Want to know how high school seniors kept themselves occupied in late 2020? They were binging on college applications. College acceptance rates for the class of 2025 are clocking in this week from selective colleges, and acceptance rates are low. Really low. So low that you should thank your lucky stars if you’re not in the class of 2025.
What the heck happened?
Many schools received far more applicants than usual. For example, New York University, Johns Hopkins University, Wellesley College, and Washington University in St. Louis all saw applicant jumps around 20%; the University of Georgia was up 36%, and Massachusetts Institute of Technology was up 66%, and Colgate University’s applicant pool somehow more than doubled.
Is the Common App part of this?
Yes. Common App submissions increased 11% this year. It makes it easier for students to apply to over 900 schools with one application, unlike times of yore when now-middle-aged folk had to fill out different applications for each school. With pen and paper. I know.
Why did applicant pools mushroom?
It’s that little global pandemic thing. Because booking spots for standardized testing became more difficult, more schools made some standardized tests optional, which opened up the flood gates. For example, 60% of applicants to Wellesley College and 40% of accepted applicants to the University of Georgia did not submit any test scores.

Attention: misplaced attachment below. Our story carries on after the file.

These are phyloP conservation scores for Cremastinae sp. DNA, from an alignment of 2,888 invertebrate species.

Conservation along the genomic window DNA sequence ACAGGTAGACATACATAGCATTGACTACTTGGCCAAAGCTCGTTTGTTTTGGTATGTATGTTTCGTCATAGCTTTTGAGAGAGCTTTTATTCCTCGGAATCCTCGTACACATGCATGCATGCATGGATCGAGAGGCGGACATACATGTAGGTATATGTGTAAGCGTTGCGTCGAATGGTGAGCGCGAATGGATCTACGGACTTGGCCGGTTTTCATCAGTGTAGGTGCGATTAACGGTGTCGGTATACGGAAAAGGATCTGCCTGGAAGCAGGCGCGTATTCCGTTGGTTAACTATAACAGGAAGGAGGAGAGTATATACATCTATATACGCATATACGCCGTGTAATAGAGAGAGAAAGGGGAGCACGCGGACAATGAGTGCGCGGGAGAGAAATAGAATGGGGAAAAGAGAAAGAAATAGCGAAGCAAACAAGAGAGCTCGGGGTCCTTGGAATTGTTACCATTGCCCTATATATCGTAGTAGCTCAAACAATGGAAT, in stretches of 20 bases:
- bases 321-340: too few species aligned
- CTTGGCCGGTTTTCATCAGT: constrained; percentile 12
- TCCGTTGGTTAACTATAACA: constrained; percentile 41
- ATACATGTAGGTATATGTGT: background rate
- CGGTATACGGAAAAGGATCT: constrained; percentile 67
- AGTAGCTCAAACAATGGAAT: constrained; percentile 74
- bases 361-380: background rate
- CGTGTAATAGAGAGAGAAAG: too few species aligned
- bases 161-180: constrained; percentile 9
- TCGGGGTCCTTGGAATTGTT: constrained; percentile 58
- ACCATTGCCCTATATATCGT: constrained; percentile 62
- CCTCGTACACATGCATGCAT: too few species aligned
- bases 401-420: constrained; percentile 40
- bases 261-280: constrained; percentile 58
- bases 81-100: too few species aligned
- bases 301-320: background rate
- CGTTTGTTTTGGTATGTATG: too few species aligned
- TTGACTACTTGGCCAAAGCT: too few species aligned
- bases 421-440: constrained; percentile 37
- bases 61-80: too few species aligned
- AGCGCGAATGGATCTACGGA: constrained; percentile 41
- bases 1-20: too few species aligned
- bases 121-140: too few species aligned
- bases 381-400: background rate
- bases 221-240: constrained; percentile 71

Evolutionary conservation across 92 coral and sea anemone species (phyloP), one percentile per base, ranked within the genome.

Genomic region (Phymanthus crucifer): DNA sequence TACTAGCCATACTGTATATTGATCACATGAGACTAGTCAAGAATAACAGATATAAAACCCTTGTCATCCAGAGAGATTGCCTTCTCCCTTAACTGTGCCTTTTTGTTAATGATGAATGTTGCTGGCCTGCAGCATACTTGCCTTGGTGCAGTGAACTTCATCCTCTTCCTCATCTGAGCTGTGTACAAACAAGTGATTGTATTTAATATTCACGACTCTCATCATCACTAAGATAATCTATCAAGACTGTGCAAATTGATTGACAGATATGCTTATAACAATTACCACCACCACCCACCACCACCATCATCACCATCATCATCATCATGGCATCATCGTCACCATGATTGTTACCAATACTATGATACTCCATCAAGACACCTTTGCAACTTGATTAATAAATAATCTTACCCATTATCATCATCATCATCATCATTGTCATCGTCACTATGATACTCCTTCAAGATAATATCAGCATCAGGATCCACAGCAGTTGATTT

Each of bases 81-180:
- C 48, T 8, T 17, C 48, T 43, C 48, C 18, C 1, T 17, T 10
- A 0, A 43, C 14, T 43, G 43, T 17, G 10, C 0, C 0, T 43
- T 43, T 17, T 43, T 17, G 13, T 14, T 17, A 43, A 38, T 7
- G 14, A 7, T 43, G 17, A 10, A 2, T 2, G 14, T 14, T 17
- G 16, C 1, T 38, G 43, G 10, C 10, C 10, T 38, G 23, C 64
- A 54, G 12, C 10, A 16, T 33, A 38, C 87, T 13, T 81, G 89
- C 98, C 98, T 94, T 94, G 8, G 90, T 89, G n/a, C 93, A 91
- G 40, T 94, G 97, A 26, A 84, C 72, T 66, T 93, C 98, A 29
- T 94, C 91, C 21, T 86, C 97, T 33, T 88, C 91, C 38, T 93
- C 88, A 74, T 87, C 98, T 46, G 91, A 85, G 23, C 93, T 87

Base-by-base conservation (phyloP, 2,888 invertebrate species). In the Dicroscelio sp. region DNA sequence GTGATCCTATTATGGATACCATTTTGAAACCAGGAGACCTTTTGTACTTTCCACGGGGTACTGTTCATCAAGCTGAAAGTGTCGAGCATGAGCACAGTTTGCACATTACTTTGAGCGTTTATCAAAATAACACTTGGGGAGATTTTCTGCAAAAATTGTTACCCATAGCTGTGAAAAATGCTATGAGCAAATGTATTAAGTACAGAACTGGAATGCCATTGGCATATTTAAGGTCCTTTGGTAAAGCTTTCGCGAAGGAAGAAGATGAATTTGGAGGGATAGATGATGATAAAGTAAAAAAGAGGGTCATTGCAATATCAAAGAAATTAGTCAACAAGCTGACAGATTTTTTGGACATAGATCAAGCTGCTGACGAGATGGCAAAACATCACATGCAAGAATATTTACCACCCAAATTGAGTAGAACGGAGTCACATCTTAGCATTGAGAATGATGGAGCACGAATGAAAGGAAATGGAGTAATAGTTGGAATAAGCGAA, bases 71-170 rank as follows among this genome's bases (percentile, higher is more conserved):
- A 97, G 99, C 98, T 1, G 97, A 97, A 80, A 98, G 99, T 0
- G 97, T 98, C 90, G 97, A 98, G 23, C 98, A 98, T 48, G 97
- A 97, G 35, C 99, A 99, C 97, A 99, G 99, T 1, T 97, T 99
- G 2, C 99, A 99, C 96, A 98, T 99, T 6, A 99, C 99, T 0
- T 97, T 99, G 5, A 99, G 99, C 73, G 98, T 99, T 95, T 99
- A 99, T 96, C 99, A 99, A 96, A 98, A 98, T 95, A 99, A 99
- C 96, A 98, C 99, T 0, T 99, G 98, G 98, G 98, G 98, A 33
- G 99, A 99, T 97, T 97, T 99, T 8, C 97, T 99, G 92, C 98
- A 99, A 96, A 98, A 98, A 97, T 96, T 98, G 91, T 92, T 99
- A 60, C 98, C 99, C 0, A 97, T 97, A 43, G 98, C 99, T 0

“Good students without competitive standardized test scores would have been deterred from applying if testing were required,” says Christine Chu, an admissions counselor at IvyWise, and former assistant director of admissions at Yale University. “Also, given all of the pandemic-related uncertainties, some students may have applied to more schools.” Which, given the numbers I’m showing you, was a very smart plan.
What are acceptance rates for the Class of 2025?
- Colby College: 8%
- Emory University: 20%
- MIT: 4%
- Notre Dame: 14%
- Swarthmore: 7%
- University of Georgia: 39%
- University of Virginia: 21%
- Washington University (St. Louis): 13%
- Wellesley College: 16%
What about Harvard?
The Ivies and Stanford are on their own schedules (because they can be). They’ll announce next week.